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September 18th- Poem of the Week

Upon Asking the Cashier at Kroger to Scan That Old Tattoo of a Barcode on My Forearm

Anna Journey

Turns out my body’s a dollar sweet potato
her register’s screen said, as she lifted
her scanner, and I laughed. I can finally call myself
Garnet, Georgia Jet, Carolina Red. Those names
of tubers—my accidental totems. So many
varieties. I might slather
my arm in marshmallows, burrow
deep into the Southern earth. I’d gotten
the tattoo at nineteen, drunk, after Alicia and I
sneaked into the Jefferson—the fanciest
hotel in Richmond with its old
Deco fountain in the lobby
where pet alligators swam circles
through the Jazz Age. We sat on velveteen
love seats wearing ripped jeans among the suits
of Virginia politicians and Baptist preachers,
daring each other: I’ll get a tattoo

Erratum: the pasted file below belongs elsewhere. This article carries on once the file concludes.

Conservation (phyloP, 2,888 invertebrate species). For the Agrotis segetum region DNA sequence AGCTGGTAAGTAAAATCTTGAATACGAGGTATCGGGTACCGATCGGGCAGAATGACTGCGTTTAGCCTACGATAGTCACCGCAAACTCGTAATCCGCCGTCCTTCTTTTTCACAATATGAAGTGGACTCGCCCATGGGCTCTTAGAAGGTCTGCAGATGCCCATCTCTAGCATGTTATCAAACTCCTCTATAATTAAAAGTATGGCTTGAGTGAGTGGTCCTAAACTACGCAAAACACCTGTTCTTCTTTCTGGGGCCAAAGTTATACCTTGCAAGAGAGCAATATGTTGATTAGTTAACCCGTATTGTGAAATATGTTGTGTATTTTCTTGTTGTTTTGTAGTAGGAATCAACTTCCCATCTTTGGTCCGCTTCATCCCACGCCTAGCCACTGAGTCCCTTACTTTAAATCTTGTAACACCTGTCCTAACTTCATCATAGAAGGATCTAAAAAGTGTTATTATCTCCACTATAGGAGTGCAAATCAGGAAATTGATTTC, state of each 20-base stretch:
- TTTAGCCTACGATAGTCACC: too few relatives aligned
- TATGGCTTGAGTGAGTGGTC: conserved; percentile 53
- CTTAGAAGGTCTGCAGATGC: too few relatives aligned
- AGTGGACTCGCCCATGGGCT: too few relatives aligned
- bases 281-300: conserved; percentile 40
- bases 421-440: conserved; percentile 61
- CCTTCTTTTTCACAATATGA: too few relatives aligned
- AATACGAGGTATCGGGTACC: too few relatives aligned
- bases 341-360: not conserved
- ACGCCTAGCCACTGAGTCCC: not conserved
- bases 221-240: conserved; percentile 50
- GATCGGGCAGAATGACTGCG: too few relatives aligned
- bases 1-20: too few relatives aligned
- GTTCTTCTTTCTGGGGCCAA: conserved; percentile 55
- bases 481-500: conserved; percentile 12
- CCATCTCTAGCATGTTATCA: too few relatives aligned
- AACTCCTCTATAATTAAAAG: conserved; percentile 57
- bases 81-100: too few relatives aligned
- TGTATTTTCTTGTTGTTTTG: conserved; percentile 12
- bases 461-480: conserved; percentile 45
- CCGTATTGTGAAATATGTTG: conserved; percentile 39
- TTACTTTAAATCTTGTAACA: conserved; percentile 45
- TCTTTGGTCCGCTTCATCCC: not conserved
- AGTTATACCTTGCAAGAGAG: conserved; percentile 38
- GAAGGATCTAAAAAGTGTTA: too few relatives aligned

if you do. We discussed passion
vines on biceps or matching dragonflies
winging our asses. I swirled my plastic
flask’s bourbon, decided we’d make
a statement about consumerism—blue
barcode stamped on each of our forearms.
After the hotel manager kicked us out
for vagrancy I tore a page from a book
of grocery-store coupons so the tattoo artist
would have an image to copy: a barcode’s
exact marks. I didn’t think to stop
and choose which vegetable,
which object, didn’t know my body
would soften beneath the lines. Ten years
later I’d finally ask a woman
to scan the ink, wondering why
I’d waited this long to find out
I’ve always been sweet but slightly
twisted, I’ve always been
waiting to disappear like this,
bite by bite, into someone’s mouth.




This poem can be found in Journey’s book, The Atheist Wore Goat Silk.

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